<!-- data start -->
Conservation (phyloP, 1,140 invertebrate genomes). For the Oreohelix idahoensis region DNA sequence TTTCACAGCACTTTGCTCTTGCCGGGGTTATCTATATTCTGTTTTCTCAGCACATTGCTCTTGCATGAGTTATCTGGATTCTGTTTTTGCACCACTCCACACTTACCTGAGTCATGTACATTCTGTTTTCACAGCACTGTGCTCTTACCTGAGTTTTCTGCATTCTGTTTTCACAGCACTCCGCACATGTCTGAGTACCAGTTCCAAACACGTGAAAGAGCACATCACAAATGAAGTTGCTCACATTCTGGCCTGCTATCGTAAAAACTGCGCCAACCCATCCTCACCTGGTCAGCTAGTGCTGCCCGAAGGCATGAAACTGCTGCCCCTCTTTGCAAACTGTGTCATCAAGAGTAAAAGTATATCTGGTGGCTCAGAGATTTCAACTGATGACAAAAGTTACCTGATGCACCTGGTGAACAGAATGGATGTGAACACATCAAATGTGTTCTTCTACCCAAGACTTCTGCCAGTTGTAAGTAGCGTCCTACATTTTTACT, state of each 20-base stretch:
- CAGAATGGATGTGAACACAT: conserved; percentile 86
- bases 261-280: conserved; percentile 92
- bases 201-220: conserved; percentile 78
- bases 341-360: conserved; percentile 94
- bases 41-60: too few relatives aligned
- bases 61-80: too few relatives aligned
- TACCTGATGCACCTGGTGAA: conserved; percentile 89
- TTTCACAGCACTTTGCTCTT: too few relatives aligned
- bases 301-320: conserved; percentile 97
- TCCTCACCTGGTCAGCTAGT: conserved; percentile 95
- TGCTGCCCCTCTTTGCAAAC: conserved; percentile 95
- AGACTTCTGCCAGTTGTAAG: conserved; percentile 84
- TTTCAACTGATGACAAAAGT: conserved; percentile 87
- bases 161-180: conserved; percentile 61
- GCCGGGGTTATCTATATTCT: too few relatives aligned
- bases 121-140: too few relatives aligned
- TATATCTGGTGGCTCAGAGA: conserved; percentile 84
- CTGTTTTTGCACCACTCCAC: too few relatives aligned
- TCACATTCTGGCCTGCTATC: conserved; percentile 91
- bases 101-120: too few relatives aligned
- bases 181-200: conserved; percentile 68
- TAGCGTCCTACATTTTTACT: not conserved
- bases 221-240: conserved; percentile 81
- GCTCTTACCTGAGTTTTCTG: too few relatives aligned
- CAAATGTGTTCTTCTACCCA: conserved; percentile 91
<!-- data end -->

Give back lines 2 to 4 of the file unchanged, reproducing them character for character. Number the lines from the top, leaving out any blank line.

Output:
- CAGAATGGATGTGAACACAT: conserved; percentile 86
- bases 261-280: conserved; percentile 92
- bases 201-220: conserved; percentile 78